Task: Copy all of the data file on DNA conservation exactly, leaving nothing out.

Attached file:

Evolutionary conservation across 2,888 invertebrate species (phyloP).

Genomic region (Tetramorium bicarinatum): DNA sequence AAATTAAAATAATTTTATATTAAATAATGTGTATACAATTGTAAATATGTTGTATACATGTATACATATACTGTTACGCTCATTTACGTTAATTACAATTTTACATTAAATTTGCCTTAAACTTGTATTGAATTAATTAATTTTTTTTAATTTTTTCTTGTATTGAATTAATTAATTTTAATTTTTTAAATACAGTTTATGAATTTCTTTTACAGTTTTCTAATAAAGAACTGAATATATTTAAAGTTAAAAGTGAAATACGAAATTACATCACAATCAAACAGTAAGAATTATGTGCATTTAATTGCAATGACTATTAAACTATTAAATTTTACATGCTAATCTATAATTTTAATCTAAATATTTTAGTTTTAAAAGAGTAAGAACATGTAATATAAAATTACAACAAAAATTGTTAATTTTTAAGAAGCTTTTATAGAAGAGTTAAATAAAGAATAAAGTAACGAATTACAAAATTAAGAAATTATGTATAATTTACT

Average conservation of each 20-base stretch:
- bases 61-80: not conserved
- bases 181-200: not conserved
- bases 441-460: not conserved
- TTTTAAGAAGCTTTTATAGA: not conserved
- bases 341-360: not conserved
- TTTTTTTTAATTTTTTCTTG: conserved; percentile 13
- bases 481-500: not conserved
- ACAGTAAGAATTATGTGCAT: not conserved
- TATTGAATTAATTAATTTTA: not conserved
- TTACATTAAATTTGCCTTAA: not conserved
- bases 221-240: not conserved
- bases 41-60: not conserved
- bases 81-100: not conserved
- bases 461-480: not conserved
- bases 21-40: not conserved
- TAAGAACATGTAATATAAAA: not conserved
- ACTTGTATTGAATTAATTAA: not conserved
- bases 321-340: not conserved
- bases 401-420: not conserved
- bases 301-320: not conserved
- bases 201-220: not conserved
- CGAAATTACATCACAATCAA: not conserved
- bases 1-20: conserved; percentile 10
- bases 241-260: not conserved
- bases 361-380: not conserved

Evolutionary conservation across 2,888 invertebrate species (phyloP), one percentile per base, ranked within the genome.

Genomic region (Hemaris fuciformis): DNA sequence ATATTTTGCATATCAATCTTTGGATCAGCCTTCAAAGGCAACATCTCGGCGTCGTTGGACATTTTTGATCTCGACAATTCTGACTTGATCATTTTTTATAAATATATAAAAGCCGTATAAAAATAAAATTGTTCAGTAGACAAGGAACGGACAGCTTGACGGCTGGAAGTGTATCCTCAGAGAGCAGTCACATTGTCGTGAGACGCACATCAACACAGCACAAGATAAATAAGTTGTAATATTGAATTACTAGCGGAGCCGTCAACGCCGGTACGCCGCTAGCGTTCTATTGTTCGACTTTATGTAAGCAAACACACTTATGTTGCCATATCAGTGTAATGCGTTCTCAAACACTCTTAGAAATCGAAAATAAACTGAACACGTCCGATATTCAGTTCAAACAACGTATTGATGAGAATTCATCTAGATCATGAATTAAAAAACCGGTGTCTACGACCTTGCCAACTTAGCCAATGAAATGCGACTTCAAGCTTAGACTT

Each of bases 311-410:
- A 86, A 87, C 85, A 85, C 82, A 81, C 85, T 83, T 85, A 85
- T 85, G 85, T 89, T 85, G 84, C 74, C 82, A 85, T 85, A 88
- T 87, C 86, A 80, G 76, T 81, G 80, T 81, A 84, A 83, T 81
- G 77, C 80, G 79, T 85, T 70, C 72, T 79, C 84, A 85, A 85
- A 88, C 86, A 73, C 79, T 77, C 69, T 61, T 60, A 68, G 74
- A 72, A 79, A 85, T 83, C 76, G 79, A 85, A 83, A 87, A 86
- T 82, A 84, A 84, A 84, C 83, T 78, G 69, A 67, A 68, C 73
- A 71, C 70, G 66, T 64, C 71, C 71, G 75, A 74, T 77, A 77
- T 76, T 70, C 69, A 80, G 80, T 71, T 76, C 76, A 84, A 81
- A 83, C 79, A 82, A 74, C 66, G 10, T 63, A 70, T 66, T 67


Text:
Evolutionary conservation across 2,888 invertebrate species (phyloP).

Genomic region (Tetramorium bicarinatum): DNA sequence AAATTAAAATAATTTTATATTAAATAATGTGTATACAATTGTAAATATGTTGTATACATGTATACATATACTGTTACGCTCATTTACGTTAATTACAATTTTACATTAAATTTGCCTTAAACTTGTATTGAATTAATTAATTTTTTTTAATTTTTTCTTGTATTGAATTAATTAATTTTAATTTTTTAAATACAGTTTATGAATTTCTTTTACAGTTTTCTAATAAAGAACTGAATATATTTAAAGTTAAAAGTGAAATACGAAATTACATCACAATCAAACAGTAAGAATTATGTGCATTTAATTGCAATGACTATTAAACTATTAAATTTTACATGCTAATCTATAATTTTAATCTAAATATTTTAGTTTTAAAAGAGTAAGAACATGTAATATAAAATTACAACAAAAATTGTTAATTTTTAAGAAGCTTTTATAGAAGAGTTAAATAAAGAATAAAGTAACGAATTACAAAATTAAGAAATTATGTATAATTTACT

Average conservation of each 20-base stretch:
- bases 61-80: not conserved
- bases 181-200: not conserved
- bases 441-460: not conserved
- TTTTAAGAAGCTTTTATAGA: not conserved
- bases 341-360: not conserved
- TTTTTTTTAATTTTTTCTTG: conserved; percentile 13
- bases 481-500: not conserved
- ACAGTAAGAATTATGTGCAT: not conserved
- TATTGAATTAATTAATTTTA: not conserved
- TTACATTAAATTTGCCTTAA: not conserved
- bases 221-240: not conserved
- bases 41-60: not conserved
- bases 81-100: not conserved
- bases 461-480: not conserved
- bases 21-40: not conserved
- TAAGAACATGTAATATAAAA: not conserved
- ACTTGTATTGAATTAATTAA: not conserved
- bases 321-340: not conserved
- bases 401-420: not conserved
- bases 301-320: not conserved
- bases 201-220: not conserved
- CGAAATTACATCACAATCAA: not conserved
- bases 1-20: conserved; percentile 10
- bases 241-260: not conserved
- bases 361-380: not conserved

Evolutionary conservation across 2,888 invertebrate species (phyloP), one percentile per base, ranked within the genome.

Genomic region (Hemaris fuciformis): DNA sequence ATATTTTGCATATCAATCTTTGGATCAGCCTTCAAAGGCAACATCTCGGCGTCGTTGGACATTTTTGATCTCGACAATTCTGACTTGATCATTTTTTATAAATATATAAAAGCCGTATAAAAATAAAATTGTTCAGTAGACAAGGAACGGACAGCTTGACGGCTGGAAGTGTATCCTCAGAGAGCAGTCACATTGTCGTGAGACGCACATCAACACAGCACAAGATAAATAAGTTGTAATATTGAATTACTAGCGGAGCCGTCAACGCCGGTACGCCGCTAGCGTTCTATTGTTCGACTTTATGTAAGCAAACACACTTATGTTGCCATATCAGTGTAATGCGTTCTCAAACACTCTTAGAAATCGAAAATAAACTGAACACGTCCGATATTCAGTTCAAACAACGTATTGATGAGAATTCATCTAGATCATGAATTAAAAAACCGGTGTCTACGACCTTGCCAACTTAGCCAATGAAATGCGACTTCAAGCTTAGACTT

Each of bases 311-410:
- A 86, A 87, C 85, A 85, C 82, A 81, C 85, T 83, T 85, A 85
- T 85, G 85, T 89, T 85, G 84, C 74, C 82, A 85, T 85, A 88
- T 87, C 86, A 80, G 76, T 81, G 80, T 81, A 84, A 83, T 81
- G 77, C 80, G 79, T 85, T 70, C 72, T 79, C 84, A 85, A 85
- A 88, C 86, A 73, C 79, T 77, C 69, T 61, T 60, A 68, G 74
- A 72, A 79, A 85, T 83, C 76, G 79, A 85, A 83, A 87, A 86
- T 82, A 84, A 84, A 84, C 83, T 78, G 69, A 67, A 68, C 73
- A 71, C 70, G 66, T 64, C 71, C 71, G 75, A 74, T 77, A 77
- T 76, T 70, C 69, A 80, G 80, T 71, T 76, C 76, A 84, A 81
- A 83, C 79, A 82, A 74, C 66, G 10, T 63, A 70, T 66, T 67